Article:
Please be kind enough to have some money forwarded to me. Quote in a letter from Pourville c. Here I'll be certain to do more boats. Isham Image of the Sea: Oceanic Consciousness in the Romantic Century.

Do not go gently into the good night … those are the words adulthood should embrace. We suggest the best years of your life are with the young. We suggest that dreams are for the young.

someone who's iridescent | Enlightened Conflict

We suggest impossibility is possible with the young. Adults today have some wacky perspectives on adulthood. Far too many older adults are too busy being angry to understand that adulthood is great. But really growing up could be a revolution. Where the hell did we get the idea that youth is the best time of our life?

What the hell was so great about youth that we have decided to idealize youth? For some reason we have decided that adulthood means you need to renounce hoping for something better … and dreaming or pursuing dreams. I will go on repeating it forever. Procedures are not what I advocate.

The Louvre' Let's not eliminate nature. Too bad if we fail. You see, in his ' Dejeuner sur l'herbe ', Manet ought to have added - I don't know what - a touch of this nobility, whatever it is in this picture that conveys heaven to our every sense. Look at the golden flow of the tall woman, the other one's back. They are alive and they are divine. All the same, he tries in vain, does Jean-Dominique [Ingres], to wring your heart with his glossy finish!

I said this to Vollard, to shock him, he is very powerful! Nevertheless he [ Jean-Dominique IngresFrench classicist painter] is a damned good man. The most modern of the moderns. Do you know why I take my hat off to him? Because he forced his fantastic draughtsmanship down the throats of the idiots who now claim to understand it.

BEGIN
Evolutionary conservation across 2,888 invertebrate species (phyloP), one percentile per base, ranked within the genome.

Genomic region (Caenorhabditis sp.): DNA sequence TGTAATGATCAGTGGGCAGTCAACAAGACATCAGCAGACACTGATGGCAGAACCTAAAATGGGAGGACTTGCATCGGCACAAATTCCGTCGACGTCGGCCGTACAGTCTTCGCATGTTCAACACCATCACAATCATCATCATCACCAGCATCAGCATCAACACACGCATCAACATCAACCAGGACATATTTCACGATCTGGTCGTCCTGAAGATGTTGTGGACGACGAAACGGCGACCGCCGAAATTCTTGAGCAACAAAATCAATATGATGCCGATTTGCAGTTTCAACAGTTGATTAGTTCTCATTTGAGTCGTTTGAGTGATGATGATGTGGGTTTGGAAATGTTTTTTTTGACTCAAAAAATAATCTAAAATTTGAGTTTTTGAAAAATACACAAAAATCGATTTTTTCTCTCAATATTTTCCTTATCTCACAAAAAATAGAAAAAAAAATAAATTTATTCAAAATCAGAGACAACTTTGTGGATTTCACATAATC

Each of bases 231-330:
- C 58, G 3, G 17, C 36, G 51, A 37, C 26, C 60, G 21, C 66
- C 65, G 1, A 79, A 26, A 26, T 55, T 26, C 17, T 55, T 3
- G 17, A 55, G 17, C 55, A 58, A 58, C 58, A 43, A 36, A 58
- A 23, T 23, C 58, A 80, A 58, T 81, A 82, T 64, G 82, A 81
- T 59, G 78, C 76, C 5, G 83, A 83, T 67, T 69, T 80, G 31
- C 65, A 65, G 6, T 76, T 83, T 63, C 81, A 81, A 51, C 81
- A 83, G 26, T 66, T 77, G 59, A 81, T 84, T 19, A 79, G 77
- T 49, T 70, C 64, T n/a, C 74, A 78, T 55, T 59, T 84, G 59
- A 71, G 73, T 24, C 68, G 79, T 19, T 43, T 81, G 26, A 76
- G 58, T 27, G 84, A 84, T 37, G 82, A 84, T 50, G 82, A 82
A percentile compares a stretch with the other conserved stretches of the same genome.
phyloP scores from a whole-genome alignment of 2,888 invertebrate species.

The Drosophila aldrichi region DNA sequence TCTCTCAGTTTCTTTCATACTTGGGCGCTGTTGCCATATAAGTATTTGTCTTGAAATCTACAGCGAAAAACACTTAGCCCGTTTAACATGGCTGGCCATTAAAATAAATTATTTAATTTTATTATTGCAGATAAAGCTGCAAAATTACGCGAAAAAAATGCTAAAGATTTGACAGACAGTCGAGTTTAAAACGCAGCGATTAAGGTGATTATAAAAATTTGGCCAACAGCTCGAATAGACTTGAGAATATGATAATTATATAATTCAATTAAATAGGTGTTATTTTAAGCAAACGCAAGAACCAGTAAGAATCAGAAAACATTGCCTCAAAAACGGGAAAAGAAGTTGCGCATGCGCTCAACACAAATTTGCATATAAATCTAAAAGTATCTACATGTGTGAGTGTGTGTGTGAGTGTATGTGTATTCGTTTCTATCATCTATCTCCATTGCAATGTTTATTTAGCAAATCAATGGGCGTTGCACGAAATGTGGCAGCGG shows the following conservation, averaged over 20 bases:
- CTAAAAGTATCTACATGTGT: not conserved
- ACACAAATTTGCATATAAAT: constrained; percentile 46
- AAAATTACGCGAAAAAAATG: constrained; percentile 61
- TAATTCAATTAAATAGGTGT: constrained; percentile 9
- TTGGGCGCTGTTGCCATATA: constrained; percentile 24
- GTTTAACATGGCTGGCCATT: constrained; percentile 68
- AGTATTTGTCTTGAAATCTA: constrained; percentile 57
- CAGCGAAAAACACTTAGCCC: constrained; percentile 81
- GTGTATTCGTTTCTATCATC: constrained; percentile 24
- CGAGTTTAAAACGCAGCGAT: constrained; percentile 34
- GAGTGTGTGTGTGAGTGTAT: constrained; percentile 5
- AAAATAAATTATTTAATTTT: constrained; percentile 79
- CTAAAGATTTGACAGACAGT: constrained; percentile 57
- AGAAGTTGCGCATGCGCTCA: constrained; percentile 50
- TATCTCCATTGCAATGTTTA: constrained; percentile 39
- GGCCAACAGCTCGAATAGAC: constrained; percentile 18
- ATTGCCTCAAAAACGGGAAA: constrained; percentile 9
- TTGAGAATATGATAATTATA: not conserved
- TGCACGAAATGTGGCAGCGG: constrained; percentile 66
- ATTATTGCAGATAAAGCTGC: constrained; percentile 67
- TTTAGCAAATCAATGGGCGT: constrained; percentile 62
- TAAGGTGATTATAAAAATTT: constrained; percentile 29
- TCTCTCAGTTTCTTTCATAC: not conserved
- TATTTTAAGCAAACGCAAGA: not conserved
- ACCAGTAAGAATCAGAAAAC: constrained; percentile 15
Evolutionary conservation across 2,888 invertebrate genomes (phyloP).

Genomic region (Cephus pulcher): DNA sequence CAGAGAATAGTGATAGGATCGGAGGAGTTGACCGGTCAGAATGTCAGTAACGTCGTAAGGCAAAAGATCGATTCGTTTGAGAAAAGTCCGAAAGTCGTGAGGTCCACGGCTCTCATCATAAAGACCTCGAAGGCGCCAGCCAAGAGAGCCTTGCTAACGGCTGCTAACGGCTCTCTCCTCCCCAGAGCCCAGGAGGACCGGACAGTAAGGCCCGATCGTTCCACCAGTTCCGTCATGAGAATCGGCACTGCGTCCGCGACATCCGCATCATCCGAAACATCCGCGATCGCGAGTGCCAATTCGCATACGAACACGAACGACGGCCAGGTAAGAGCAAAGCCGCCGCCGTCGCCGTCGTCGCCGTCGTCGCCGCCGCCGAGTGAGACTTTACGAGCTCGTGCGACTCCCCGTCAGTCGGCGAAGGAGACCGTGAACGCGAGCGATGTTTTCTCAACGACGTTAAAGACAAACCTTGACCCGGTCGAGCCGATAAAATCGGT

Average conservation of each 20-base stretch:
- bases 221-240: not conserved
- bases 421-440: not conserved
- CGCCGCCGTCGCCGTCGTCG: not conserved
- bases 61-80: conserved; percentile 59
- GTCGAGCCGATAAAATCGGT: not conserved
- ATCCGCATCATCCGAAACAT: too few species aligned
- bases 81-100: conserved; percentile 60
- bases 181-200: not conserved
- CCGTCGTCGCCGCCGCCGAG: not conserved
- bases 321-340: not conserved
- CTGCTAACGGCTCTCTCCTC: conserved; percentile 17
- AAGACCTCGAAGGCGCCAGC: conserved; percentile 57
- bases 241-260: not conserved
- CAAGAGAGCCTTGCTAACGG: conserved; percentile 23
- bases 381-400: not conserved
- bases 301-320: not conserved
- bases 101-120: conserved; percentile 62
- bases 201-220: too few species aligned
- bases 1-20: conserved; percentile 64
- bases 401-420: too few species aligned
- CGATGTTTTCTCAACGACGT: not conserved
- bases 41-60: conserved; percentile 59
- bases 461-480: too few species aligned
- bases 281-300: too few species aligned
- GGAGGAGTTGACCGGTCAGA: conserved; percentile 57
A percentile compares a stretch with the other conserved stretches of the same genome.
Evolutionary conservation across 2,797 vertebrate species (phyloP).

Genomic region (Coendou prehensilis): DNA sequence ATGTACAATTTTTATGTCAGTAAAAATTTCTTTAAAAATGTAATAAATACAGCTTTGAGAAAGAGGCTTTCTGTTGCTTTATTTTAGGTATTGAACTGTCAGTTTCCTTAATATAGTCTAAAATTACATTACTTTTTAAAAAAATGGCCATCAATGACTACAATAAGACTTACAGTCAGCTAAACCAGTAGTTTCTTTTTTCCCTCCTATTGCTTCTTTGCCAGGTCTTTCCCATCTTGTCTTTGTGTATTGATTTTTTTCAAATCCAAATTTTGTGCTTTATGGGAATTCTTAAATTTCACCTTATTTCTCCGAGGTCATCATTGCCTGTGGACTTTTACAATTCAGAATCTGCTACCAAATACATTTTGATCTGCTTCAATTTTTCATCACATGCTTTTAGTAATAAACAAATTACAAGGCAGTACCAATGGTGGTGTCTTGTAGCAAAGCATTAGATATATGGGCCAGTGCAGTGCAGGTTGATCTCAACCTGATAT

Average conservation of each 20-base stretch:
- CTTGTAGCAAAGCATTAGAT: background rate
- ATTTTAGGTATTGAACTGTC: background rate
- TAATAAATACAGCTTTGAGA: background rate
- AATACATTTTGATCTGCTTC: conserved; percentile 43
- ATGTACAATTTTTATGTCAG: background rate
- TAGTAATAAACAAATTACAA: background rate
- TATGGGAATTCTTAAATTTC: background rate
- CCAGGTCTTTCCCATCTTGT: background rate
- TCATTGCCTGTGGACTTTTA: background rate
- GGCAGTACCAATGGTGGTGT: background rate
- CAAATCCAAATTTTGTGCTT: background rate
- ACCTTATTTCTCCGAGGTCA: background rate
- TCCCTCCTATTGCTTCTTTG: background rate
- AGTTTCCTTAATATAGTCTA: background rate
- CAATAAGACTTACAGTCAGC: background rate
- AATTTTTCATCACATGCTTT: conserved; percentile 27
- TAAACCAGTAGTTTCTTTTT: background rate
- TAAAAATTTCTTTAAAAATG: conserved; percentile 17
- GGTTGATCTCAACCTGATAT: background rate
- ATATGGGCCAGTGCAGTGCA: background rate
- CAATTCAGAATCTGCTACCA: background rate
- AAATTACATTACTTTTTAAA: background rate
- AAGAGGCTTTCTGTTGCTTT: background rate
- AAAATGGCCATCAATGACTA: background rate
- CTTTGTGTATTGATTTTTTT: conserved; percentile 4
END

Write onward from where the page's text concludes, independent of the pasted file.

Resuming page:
But here there are only two: The rest are scoundrels.

Claude Monet

His painting is iridescent. Seeing one Constable [famous English landscape painter, admired by French painters, then] is enough to make him understand all the possibilities of landscape, and he too sets up his easel by the sea.

And he has a sense of human being, of life in movement, of warmth. Everything moves, every glistens. There is more warm light in this interior [probably: Delacroix's ' Woman of Algiers '] of his than in all of Corot 's landscapes. The Louvre' Maybe Delacroix stands for Romanticism. He stuffed himself with too much Shakespeare and Dante, thumbed through too much Faust. His palette is still the most beautiful in France, and I tell you no one under the sky had more charm and pathos combined than he, or more vibration of colour.

We all paint in his language, as you all write in Hugo 's. The Louvre' A builder. A rough and ready plasterer. He Courbet is like a Roman bricklayer. And yet he's another true painter. There's no one in this century that surpasses him. Even though he rolls up his sleeves, plugs up his ears, demolishes columns, his workmanship is classical!.

His view was always compositional. His vision remained traditional. Like his palette-knife, he used it only out of doors.

He was sophisticated and brought his work to a high finish. His great contribution is the poetic introduction of nature - the smell of damp leaves, mossy forest cuttings - into nineteenth century painting; the murmur of rain, woodlands shadows, sunlight moving under trees.

And snow, he painted snow like no one else! The Louvre' That's my great ambition. Every time I attack a canvas I feel convinced, I believe that something's going to come of it.

But I immediately remember that I've always failed before. Then I taste blood. I never know where I am going or where I want to go with this damned profession. All the theories mess you up inside. The Studio' Until the war [between France and Germany] as you know, my life was a mess. It was only at l'Estaquewhen I thought things over, that I really understood Pissarroa painter like myself. He was a determined man. I was overcome by a passion for work.